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Welfare Reform That Works

April 21, 1993

California's workfare program, Greater Avenues for Independence, takes time and costs money. But it works. That's what counts as this state and the nation debate welfare reform.

GAIN gets poor parents off welfare and into the work force, according to the results from an exhaustive study conducted by the Manpower Development Research Corp. The proof is in the paychecks.

The study, based on the experiences of 33,000 welfare recipients in six counties, found that poor parents earned 24% more than their counterparts in a control group. The best progress was tabulated in Riverside County. That program successfully emphasized finding a job as quickly as possible. Those participants earned 53% more than the control group.

Riverside County should become a statewide model, as Gov. Wilson has suggested. A strong advocate of welfare reform, Wilson is expected this week to ask the California Legislature to consider expanding GAIN and reshaping it to mirror Riverside County's successful emphasis on work and job searches.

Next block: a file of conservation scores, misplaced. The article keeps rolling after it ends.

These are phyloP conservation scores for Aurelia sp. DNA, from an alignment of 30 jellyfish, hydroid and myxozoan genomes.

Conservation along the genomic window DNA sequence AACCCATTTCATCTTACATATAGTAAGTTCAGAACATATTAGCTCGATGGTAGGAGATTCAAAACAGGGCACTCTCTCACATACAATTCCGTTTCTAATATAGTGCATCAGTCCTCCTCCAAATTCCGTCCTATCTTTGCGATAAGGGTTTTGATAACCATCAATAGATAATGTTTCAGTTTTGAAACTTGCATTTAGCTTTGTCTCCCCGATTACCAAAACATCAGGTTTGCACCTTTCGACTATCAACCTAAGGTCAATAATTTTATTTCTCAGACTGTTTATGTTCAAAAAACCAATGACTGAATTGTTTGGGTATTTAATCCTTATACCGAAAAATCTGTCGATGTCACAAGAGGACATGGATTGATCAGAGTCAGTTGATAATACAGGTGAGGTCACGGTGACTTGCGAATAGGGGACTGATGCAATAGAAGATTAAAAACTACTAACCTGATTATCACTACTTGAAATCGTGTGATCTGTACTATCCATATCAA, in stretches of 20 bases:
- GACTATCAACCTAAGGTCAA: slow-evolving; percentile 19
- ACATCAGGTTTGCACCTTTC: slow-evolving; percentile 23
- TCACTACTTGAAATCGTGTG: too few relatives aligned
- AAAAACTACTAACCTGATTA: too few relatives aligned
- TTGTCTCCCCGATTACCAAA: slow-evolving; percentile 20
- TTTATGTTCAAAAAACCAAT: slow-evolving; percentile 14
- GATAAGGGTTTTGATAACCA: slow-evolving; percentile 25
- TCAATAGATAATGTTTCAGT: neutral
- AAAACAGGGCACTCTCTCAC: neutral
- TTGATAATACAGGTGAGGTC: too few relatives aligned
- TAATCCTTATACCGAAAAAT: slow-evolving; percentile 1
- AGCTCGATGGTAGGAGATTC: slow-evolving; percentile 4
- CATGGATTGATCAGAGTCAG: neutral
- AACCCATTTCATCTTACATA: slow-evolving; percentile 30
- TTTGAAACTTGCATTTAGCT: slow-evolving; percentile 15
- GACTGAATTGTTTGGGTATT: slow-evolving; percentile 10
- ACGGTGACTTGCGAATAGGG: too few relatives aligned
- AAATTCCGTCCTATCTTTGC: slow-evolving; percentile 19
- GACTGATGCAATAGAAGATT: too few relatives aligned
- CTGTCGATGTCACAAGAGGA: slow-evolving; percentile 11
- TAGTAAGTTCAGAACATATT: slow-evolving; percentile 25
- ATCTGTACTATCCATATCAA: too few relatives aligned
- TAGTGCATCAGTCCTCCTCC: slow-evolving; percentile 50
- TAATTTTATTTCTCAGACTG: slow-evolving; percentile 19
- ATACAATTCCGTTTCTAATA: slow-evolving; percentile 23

An expansion is certainly in order given the encouraging results. However, California's fiscal challenges have required an incremental approach to welfare reform. GAIN currently costs nearly $250 million and serves 125,000 welfare recipients. That represents 42% of those who are eligible. But even that limited coverage, as the Manpower study proves, is paying off.

Although earnings rarely translated into full-time salaries, the successes allowed GAIN to achieve a more than 20% improvement over the amount of welfare savings racked up in the first year. While those savings did not offset the expense of GAIN, the trend could portend big savings for the state if someday GAIN can be expanded.

Single mothers with school-age children fared best. Their successes offer hope for the nation since poor mothers represent the majority of welfare recipients.

GAIN, like most state workfare programs, combines obligation and opportunity. It is mandatory, as it should be to encourage change. It provides job training, basic education classes, child care, transportation and other support services. That's expensive, although the federal government bears half the costs.

Welfare reform costs a lot. Welfare dependency costs much more. Let GAIN work.

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